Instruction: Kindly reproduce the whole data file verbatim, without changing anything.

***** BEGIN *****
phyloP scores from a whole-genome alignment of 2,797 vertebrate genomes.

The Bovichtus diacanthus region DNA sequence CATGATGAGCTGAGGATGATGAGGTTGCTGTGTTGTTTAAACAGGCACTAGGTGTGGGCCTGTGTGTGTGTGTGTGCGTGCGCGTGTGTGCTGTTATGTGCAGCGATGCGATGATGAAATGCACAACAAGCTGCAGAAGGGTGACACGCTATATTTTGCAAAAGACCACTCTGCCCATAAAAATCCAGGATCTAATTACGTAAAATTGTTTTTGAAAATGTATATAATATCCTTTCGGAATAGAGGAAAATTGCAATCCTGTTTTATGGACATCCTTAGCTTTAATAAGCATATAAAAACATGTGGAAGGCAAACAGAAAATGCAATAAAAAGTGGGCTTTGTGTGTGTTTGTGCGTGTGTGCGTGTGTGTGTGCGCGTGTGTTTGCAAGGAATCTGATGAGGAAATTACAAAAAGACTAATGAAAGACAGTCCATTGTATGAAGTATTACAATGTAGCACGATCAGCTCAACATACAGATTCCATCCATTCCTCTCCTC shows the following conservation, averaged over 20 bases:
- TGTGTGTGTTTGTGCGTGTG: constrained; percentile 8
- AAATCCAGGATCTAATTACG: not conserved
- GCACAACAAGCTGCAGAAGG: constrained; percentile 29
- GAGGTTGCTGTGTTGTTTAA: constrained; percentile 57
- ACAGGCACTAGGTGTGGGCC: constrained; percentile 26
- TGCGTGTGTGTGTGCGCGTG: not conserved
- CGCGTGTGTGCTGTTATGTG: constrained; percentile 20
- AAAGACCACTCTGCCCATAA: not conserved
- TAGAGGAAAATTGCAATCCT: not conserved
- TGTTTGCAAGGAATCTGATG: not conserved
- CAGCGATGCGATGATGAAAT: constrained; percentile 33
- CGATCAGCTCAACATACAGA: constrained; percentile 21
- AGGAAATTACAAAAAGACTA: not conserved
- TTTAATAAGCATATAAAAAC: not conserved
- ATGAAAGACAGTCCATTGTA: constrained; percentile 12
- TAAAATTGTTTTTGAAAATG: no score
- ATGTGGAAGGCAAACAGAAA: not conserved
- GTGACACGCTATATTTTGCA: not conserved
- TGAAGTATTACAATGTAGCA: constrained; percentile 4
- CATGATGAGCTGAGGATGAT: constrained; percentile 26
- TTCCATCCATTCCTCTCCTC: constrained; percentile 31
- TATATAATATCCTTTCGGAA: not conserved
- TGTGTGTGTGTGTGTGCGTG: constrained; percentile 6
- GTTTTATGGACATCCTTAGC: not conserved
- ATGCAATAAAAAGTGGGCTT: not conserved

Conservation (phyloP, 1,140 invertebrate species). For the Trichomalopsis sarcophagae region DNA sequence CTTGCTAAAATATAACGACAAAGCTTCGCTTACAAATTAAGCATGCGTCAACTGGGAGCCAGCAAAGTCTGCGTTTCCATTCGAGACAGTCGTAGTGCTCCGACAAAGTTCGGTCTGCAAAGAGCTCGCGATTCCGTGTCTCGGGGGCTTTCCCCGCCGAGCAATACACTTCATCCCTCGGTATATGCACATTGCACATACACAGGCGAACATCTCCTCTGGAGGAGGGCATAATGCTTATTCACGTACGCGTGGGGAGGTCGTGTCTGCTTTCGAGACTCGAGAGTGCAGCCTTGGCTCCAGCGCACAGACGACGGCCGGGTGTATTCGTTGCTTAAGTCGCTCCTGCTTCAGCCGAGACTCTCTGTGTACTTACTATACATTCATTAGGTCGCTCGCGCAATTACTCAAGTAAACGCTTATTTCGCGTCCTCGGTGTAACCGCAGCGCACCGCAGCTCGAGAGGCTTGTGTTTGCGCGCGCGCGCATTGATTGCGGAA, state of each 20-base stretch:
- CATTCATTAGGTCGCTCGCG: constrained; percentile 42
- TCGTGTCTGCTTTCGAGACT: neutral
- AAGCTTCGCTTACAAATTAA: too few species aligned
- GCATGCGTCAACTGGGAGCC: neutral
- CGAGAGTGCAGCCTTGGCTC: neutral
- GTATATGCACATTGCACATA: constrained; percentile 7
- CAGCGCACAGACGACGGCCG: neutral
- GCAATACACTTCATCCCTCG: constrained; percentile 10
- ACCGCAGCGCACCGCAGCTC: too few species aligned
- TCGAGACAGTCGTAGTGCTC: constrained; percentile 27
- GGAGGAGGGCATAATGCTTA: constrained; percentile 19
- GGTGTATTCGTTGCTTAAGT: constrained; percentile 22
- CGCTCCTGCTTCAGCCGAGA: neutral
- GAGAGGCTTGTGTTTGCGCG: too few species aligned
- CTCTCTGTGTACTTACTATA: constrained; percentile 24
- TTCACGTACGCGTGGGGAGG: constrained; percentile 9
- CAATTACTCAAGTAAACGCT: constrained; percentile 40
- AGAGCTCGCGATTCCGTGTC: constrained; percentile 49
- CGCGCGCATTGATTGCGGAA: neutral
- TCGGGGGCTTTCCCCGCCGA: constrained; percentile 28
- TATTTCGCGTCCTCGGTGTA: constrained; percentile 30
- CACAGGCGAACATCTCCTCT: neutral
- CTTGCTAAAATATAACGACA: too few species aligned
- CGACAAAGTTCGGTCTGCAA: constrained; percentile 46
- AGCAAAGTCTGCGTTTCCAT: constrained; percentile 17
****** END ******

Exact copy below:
phyloP scores from a whole-genome alignment of 2,797 vertebrate genomes.

The Bovichtus diacanthus region DNA sequence CATGATGAGCTGAGGATGATGAGGTTGCTGTGTTGTTTAAACAGGCACTAGGTGTGGGCCTGTGTGTGTGTGTGTGCGTGCGCGTGTGTGCTGTTATGTGCAGCGATGCGATGATGAAATGCACAACAAGCTGCAGAAGGGTGACACGCTATATTTTGCAAAAGACCACTCTGCCCATAAAAATCCAGGATCTAATTACGTAAAATTGTTTTTGAAAATGTATATAATATCCTTTCGGAATAGAGGAAAATTGCAATCCTGTTTTATGGACATCCTTAGCTTTAATAAGCATATAAAAACATGTGGAAGGCAAACAGAAAATGCAATAAAAAGTGGGCTTTGTGTGTGTTTGTGCGTGTGTGCGTGTGTGTGTGCGCGTGTGTTTGCAAGGAATCTGATGAGGAAATTACAAAAAGACTAATGAAAGACAGTCCATTGTATGAAGTATTACAATGTAGCACGATCAGCTCAACATACAGATTCCATCCATTCCTCTCCTC shows the following conservation, averaged over 20 bases:
- TGTGTGTGTTTGTGCGTGTG: constrained; percentile 8
- AAATCCAGGATCTAATTACG: not conserved
- GCACAACAAGCTGCAGAAGG: constrained; percentile 29
- GAGGTTGCTGTGTTGTTTAA: constrained; percentile 57
- ACAGGCACTAGGTGTGGGCC: constrained; percentile 26
- TGCGTGTGTGTGTGCGCGTG: not conserved
- CGCGTGTGTGCTGTTATGTG: constrained; percentile 20
- AAAGACCACTCTGCCCATAA: not conserved
- TAGAGGAAAATTGCAATCCT: not conserved
- TGTTTGCAAGGAATCTGATG: not conserved
- CAGCGATGCGATGATGAAAT: constrained; percentile 33
- CGATCAGCTCAACATACAGA: constrained; percentile 21
- AGGAAATTACAAAAAGACTA: not conserved
- TTTAATAAGCATATAAAAAC: not conserved
- ATGAAAGACAGTCCATTGTA: constrained; percentile 12
- TAAAATTGTTTTTGAAAATG: no score
- ATGTGGAAGGCAAACAGAAA: not conserved
- GTGACACGCTATATTTTGCA: not conserved
- TGAAGTATTACAATGTAGCA: constrained; percentile 4
- CATGATGAGCTGAGGATGAT: constrained; percentile 26
- TTCCATCCATTCCTCTCCTC: constrained; percentile 31
- TATATAATATCCTTTCGGAA: not conserved
- TGTGTGTGTGTGTGTGCGTG: constrained; percentile 6
- GTTTTATGGACATCCTTAGC: not conserved
- ATGCAATAAAAAGTGGGCTT: not conserved

Conservation (phyloP, 1,140 invertebrate species). For the Trichomalopsis sarcophagae region DNA sequence CTTGCTAAAATATAACGACAAAGCTTCGCTTACAAATTAAGCATGCGTCAACTGGGAGCCAGCAAAGTCTGCGTTTCCATTCGAGACAGTCGTAGTGCTCCGACAAAGTTCGGTCTGCAAAGAGCTCGCGATTCCGTGTCTCGGGGGCTTTCCCCGCCGAGCAATACACTTCATCCCTCGGTATATGCACATTGCACATACACAGGCGAACATCTCCTCTGGAGGAGGGCATAATGCTTATTCACGTACGCGTGGGGAGGTCGTGTCTGCTTTCGAGACTCGAGAGTGCAGCCTTGGCTCCAGCGCACAGACGACGGCCGGGTGTATTCGTTGCTTAAGTCGCTCCTGCTTCAGCCGAGACTCTCTGTGTACTTACTATACATTCATTAGGTCGCTCGCGCAATTACTCAAGTAAACGCTTATTTCGCGTCCTCGGTGTAACCGCAGCGCACCGCAGCTCGAGAGGCTTGTGTTTGCGCGCGCGCGCATTGATTGCGGAA, state of each 20-base stretch:
- CATTCATTAGGTCGCTCGCG: constrained; percentile 42
- TCGTGTCTGCTTTCGAGACT: neutral
- AAGCTTCGCTTACAAATTAA: too few species aligned
- GCATGCGTCAACTGGGAGCC: neutral
- CGAGAGTGCAGCCTTGGCTC: neutral
- GTATATGCACATTGCACATA: constrained; percentile 7
- CAGCGCACAGACGACGGCCG: neutral
- GCAATACACTTCATCCCTCG: constrained; percentile 10
- ACCGCAGCGCACCGCAGCTC: too few species aligned
- TCGAGACAGTCGTAGTGCTC: constrained; percentile 27
- GGAGGAGGGCATAATGCTTA: constrained; percentile 19
- GGTGTATTCGTTGCTTAAGT: constrained; percentile 22
- CGCTCCTGCTTCAGCCGAGA: neutral
- GAGAGGCTTGTGTTTGCGCG: too few species aligned
- CTCTCTGTGTACTTACTATA: constrained; percentile 24
- TTCACGTACGCGTGGGGAGG: constrained; percentile 9
- CAATTACTCAAGTAAACGCT: constrained; percentile 40
- AGAGCTCGCGATTCCGTGTC: constrained; percentile 49
- CGCGCGCATTGATTGCGGAA: neutral
- TCGGGGGCTTTCCCCGCCGA: constrained; percentile 28
- TATTTCGCGTCCTCGGTGTA: constrained; percentile 30
- CACAGGCGAACATCTCCTCT: neutral
- CTTGCTAAAATATAACGACA: too few species aligned
- CGACAAAGTTCGGTCTGCAA: constrained; percentile 46
- AGCAAAGTCTGCGTTTCCAT: constrained; percentile 17